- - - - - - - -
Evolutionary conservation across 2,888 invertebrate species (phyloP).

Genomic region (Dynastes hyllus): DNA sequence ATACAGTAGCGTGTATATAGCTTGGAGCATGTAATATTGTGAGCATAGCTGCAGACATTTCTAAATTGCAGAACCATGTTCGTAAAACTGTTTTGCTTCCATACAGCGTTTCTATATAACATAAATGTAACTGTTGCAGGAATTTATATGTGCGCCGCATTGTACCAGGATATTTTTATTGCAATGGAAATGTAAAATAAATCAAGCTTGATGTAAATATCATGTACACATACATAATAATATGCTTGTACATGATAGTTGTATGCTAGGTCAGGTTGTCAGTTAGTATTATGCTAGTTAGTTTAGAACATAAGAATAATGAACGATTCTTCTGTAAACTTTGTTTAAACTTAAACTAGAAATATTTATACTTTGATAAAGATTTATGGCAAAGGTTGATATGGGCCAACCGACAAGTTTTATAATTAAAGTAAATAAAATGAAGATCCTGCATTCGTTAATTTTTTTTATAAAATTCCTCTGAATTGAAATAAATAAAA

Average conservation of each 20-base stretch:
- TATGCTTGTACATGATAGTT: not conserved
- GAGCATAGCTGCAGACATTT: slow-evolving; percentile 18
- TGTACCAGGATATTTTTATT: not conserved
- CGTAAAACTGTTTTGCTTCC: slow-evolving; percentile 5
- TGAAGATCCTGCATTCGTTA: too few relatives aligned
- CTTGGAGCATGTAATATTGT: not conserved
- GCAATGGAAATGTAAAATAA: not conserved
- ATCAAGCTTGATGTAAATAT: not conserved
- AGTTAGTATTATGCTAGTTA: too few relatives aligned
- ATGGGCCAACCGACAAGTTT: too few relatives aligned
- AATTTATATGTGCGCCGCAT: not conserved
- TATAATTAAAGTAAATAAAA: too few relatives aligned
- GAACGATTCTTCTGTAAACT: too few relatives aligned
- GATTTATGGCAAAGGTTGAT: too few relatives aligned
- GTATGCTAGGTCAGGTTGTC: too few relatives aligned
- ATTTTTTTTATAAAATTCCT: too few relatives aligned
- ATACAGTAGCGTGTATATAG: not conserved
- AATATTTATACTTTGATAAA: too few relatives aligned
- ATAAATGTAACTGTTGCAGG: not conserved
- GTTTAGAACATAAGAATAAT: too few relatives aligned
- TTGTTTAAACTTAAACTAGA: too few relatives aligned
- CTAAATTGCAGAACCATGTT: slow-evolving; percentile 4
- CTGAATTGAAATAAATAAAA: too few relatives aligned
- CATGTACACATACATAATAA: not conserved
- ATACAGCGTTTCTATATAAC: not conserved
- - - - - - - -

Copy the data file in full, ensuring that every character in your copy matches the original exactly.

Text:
Evolutionary conservation across 2,888 invertebrate species (phyloP).

Genomic region (Dynastes hyllus): DNA sequence ATACAGTAGCGTGTATATAGCTTGGAGCATGTAATATTGTGAGCATAGCTGCAGACATTTCTAAATTGCAGAACCATGTTCGTAAAACTGTTTTGCTTCCATACAGCGTTTCTATATAACATAAATGTAACTGTTGCAGGAATTTATATGTGCGCCGCATTGTACCAGGATATTTTTATTGCAATGGAAATGTAAAATAAATCAAGCTTGATGTAAATATCATGTACACATACATAATAATATGCTTGTACATGATAGTTGTATGCTAGGTCAGGTTGTCAGTTAGTATTATGCTAGTTAGTTTAGAACATAAGAATAATGAACGATTCTTCTGTAAACTTTGTTTAAACTTAAACTAGAAATATTTATACTTTGATAAAGATTTATGGCAAAGGTTGATATGGGCCAACCGACAAGTTTTATAATTAAAGTAAATAAAATGAAGATCCTGCATTCGTTAATTTTTTTTATAAAATTCCTCTGAATTGAAATAAATAAAA

Average conservation of each 20-base stretch:
- TATGCTTGTACATGATAGTT: not conserved
- GAGCATAGCTGCAGACATTT: slow-evolving; percentile 18
- TGTACCAGGATATTTTTATT: not conserved
- CGTAAAACTGTTTTGCTTCC: slow-evolving; percentile 5
- TGAAGATCCTGCATTCGTTA: too few relatives aligned
- CTTGGAGCATGTAATATTGT: not conserved
- GCAATGGAAATGTAAAATAA: not conserved
- ATCAAGCTTGATGTAAATAT: not conserved
- AGTTAGTATTATGCTAGTTA: too few relatives aligned
- ATGGGCCAACCGACAAGTTT: too few relatives aligned
- AATTTATATGTGCGCCGCAT: not conserved
- TATAATTAAAGTAAATAAAA: too few relatives aligned
- GAACGATTCTTCTGTAAACT: too few relatives aligned
- GATTTATGGCAAAGGTTGAT: too few relatives aligned
- GTATGCTAGGTCAGGTTGTC: too few relatives aligned
- ATTTTTTTTATAAAATTCCT: too few relatives aligned
- ATACAGTAGCGTGTATATAG: not conserved
- AATATTTATACTTTGATAAA: too few relatives aligned
- ATAAATGTAACTGTTGCAGG: not conserved
- GTTTAGAACATAAGAATAAT: too few relatives aligned
- TTGTTTAAACTTAAACTAGA: too few relatives aligned
- CTAAATTGCAGAACCATGTT: slow-evolving; percentile 4
- CTGAATTGAAATAAATAAAA: too few relatives aligned
- CATGTACACATACATAATAA: not conserved
- ATACAGCGTTTCTATATAAC: not conserved